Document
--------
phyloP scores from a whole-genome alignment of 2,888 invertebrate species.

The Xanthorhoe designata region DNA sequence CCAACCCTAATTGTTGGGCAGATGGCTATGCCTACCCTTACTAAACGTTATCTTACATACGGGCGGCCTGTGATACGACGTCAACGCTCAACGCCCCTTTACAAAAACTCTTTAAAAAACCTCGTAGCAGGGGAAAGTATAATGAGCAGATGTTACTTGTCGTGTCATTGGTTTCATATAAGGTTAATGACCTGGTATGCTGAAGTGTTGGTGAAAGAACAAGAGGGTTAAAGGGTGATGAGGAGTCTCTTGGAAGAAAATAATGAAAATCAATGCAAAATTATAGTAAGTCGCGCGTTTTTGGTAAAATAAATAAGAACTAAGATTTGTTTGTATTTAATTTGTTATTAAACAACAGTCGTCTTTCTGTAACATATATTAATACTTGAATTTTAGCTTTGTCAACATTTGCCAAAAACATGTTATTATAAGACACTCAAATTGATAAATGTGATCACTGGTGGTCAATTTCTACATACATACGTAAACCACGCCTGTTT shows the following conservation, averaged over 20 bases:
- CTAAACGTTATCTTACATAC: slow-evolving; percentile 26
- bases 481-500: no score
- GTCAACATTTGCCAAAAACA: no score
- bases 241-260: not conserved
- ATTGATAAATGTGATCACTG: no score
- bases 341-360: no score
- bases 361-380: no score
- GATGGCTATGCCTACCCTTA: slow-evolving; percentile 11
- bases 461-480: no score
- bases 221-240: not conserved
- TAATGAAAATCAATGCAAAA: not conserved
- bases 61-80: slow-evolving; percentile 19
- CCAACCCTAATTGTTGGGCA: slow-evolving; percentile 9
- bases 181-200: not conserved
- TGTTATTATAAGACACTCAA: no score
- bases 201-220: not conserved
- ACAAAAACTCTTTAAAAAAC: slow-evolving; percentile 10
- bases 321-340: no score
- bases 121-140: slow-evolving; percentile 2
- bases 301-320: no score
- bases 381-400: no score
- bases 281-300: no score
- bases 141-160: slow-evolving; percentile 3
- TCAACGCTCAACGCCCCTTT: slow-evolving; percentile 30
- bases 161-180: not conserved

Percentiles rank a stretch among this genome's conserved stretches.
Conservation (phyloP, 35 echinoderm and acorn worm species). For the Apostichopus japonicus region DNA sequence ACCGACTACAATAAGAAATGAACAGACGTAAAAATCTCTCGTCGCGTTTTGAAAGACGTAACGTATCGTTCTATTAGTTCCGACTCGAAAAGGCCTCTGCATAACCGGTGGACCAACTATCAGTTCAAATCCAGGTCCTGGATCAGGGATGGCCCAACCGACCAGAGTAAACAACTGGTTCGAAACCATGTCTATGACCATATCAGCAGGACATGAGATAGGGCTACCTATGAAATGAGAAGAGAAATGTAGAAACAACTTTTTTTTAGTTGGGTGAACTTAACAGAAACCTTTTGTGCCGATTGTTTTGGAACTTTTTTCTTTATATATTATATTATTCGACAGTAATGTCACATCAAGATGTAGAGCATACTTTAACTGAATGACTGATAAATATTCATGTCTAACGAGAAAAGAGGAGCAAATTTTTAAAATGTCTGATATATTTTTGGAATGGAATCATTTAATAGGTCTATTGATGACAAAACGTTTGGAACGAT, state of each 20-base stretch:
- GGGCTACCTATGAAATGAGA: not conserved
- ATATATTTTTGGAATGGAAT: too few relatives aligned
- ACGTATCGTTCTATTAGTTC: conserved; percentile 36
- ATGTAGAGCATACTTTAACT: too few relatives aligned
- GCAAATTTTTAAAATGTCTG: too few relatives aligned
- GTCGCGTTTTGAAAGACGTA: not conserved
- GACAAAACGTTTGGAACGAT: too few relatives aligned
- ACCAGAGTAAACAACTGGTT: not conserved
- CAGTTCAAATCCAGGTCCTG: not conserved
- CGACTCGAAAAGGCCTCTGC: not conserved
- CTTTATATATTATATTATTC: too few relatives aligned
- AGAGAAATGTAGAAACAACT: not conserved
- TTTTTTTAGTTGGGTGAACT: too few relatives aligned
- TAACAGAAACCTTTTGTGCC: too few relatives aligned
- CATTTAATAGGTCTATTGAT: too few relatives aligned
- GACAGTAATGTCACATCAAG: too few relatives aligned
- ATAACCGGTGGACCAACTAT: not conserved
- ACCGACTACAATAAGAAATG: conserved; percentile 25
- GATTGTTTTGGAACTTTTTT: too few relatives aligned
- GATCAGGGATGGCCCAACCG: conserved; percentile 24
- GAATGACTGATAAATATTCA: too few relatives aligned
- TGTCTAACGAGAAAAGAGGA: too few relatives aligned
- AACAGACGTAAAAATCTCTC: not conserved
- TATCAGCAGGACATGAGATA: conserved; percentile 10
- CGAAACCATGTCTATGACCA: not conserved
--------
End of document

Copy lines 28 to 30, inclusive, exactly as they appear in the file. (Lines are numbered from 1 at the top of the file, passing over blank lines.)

Percentiles rank a stretch among this genome's conserved stretches.
Conservation (phyloP, 35 echinoderm and acorn worm species). For the Apostichopus japonicus region DNA sequence ACCGACTACAATAAGAAATGAACAGACGTAAAAATCTCTCGTCGCGTTTTGAAAGACGTAACGTATCGTTCTATTAGTTCCGACTCGAAAAGGCCTCTGCATAACCGGTGGACCAACTATCAGTTCAAATCCAGGTCCTGGATCAGGGATGGCCCAACCGACCAGAGTAAACAACTGGTTCGAAACCATGTCTATGACCATATCAGCAGGACATGAGATAGGGCTACCTATGAAATGAGAAGAGAAATGTAGAAACAACTTTTTTTTAGTTGGGTGAACTTAACAGAAACCTTTTGTGCCGATTGTTTTGGAACTTTTTTCTTTATATATTATATTATTCGACAGTAATGTCACATCAAGATGTAGAGCATACTTTAACTGAATGACTGATAAATATTCATGTCTAACGAGAAAAGAGGAGCAAATTTTTAAAATGTCTGATATATTTTTGGAATGGAATCATTTAATAGGTCTATTGATGACAAAACGTTTGGAACGAT, state of each 20-base stretch:
- GGGCTACCTATGAAATGAGA: not conserved